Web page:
Through consumer feedback and chats, app functions are tweaked and updated accordingly. “At this point, the goal is to raise funds and expand the app the other countries. Our vision is for people who use this app to post, search and buy what they can. In time to come, as regulations get tweaked, I hope contracts can be signed and payments transacted online,” she explains.
As COO, she manages Ohmyhome’s day-to-day activities, including its business operations, marketing, customer relations, tech and design teams. She also ensures that the DIY portal and its complementary agent service operate smoothly. At the parent company Anthill Corporation, she oversees marketing and communications as well as works with corporate clients on commercial investments.
Wong says she works fast and constantly seeks to improve. These are also traits she expects from her staff. Unlike freelancers, her agents are in the office when they have no appointments. There’s also a stringent process that guides these agents on when to contact clients and how regularly to update them.
While tech is a crucial element in most of her businesses, Race Wong admits she isn’t that digitally savvy but is constantly learning. Having taken the opportunity to ask her about investing in Bitcoin, she replies: “I didn’t study Bitcoin. From my experience as a stockbroker, I don’t just invest; I need to know. It’s crazy, what with the wild fluctuations now. That said, those who have invested in Bitcoin must have made a lot of money! It can be a good thing, but it has also been used for not-so-good things. So for now, I won’t invest in it.”
Life outside work
With such a busy workload, how does she make time for baby Cara? “Time is the most precious commodity for me so I don’t like spending too much time on dressing up. Before going to work, I bring her to my mum’s, which is very close to my office. Then I pop back in again for lunch, return to work, and pick her up on the way home,” Wong says.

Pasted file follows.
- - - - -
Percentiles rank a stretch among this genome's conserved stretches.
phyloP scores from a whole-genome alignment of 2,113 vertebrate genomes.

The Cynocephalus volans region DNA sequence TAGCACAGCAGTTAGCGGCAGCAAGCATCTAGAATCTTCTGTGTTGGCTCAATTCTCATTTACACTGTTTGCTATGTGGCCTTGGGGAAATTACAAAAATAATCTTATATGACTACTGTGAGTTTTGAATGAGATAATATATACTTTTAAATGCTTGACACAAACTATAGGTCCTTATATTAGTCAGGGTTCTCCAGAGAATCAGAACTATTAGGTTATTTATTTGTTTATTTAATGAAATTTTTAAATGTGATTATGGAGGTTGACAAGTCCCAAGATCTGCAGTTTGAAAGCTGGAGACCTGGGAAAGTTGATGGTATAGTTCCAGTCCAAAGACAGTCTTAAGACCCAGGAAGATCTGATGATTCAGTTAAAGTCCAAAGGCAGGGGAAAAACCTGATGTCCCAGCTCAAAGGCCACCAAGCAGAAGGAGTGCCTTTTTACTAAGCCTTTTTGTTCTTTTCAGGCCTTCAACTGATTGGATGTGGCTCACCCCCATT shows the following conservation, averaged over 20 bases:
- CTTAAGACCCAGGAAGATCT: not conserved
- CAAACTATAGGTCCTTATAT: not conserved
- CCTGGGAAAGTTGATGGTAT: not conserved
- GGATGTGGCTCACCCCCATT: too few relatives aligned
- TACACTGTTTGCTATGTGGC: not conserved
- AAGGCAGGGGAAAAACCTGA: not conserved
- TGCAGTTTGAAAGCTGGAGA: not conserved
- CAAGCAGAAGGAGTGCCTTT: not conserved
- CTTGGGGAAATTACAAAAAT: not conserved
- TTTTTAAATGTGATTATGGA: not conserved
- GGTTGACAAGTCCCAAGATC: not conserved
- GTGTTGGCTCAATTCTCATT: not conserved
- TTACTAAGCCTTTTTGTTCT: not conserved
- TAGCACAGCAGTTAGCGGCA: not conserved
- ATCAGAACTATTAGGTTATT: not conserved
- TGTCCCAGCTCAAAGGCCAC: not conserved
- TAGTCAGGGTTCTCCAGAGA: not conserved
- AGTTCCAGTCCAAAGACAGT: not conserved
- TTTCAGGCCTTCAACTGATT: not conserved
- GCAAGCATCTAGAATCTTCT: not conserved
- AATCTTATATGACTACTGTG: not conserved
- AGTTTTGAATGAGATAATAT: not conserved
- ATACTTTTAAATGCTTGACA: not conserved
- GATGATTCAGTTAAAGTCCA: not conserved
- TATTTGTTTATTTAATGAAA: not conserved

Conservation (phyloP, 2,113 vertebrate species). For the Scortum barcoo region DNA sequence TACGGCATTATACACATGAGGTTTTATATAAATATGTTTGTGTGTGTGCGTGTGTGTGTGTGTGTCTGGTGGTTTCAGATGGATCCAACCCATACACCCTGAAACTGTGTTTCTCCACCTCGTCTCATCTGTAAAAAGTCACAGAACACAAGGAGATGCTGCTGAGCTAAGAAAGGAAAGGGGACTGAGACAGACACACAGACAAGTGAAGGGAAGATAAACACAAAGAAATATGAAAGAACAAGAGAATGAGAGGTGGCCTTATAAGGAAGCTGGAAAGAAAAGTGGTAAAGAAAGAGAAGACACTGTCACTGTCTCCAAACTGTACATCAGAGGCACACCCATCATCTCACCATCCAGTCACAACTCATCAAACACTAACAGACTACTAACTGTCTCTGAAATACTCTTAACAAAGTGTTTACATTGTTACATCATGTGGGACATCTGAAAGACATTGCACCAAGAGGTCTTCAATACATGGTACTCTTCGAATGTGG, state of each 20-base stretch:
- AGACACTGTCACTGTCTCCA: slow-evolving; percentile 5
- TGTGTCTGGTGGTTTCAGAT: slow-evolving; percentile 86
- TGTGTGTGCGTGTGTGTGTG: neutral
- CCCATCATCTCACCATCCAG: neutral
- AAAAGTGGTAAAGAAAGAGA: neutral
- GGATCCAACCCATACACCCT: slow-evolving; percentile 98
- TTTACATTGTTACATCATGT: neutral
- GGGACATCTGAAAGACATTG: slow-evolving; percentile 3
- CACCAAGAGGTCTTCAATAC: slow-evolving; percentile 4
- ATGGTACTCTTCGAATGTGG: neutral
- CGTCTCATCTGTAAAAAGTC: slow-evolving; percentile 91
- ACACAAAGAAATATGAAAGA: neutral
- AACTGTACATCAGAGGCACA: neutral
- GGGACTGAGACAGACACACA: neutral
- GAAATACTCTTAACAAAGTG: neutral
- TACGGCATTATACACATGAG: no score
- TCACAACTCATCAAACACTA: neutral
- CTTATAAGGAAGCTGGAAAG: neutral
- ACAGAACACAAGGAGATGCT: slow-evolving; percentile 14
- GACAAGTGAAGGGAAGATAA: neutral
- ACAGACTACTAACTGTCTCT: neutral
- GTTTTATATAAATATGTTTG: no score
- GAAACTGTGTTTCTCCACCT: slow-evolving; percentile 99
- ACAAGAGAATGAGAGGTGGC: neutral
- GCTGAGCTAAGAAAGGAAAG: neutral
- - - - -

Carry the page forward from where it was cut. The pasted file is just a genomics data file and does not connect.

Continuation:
Staying fit is also among her priorities — even after giving birth, Race Wong has stayed reed-skinny. “Even my ex-colleagues in the entertainment industry bugged me about my slimming ‘secret’. I do yoga but only once a week. It’s a very-intense, one-hour ‘hardcore’ session with Maria Lourdes Chan, who trained Japanese superstar Ayumi Hamasaki, with focus on the core. I supplement it with yoga stretches.”
Race Wong’s husband, David Loh, who goes to the gym three days a week, found the class with Maria tough. The couple met while she was working at Maybank Kim Eng and married in 2016. He is also in the business of real estate but concentrates on asset management (“Mine’s more intermediary and transactional,” she offers).
Besides yoga, she is conscientious about eating well. She drinks only water and steers clear of alcohol, even though her hubby appreciates wine. In any case, this multifaceted multitasker has no need for any stimulant; her adrenaline is on a constant high from her to-do lists, which is true of her astrological sign, Virgo. Those born under this sign are known to be picky and critical, but such attention to detail stems from their desire to help others.
“I read a book about how Virgos need to find a new mountain to scale once they completed one. The good thing is, I am very brave,” says Wong. “If someone else can do it, I can do it too. So when I want to do something, I just do it.”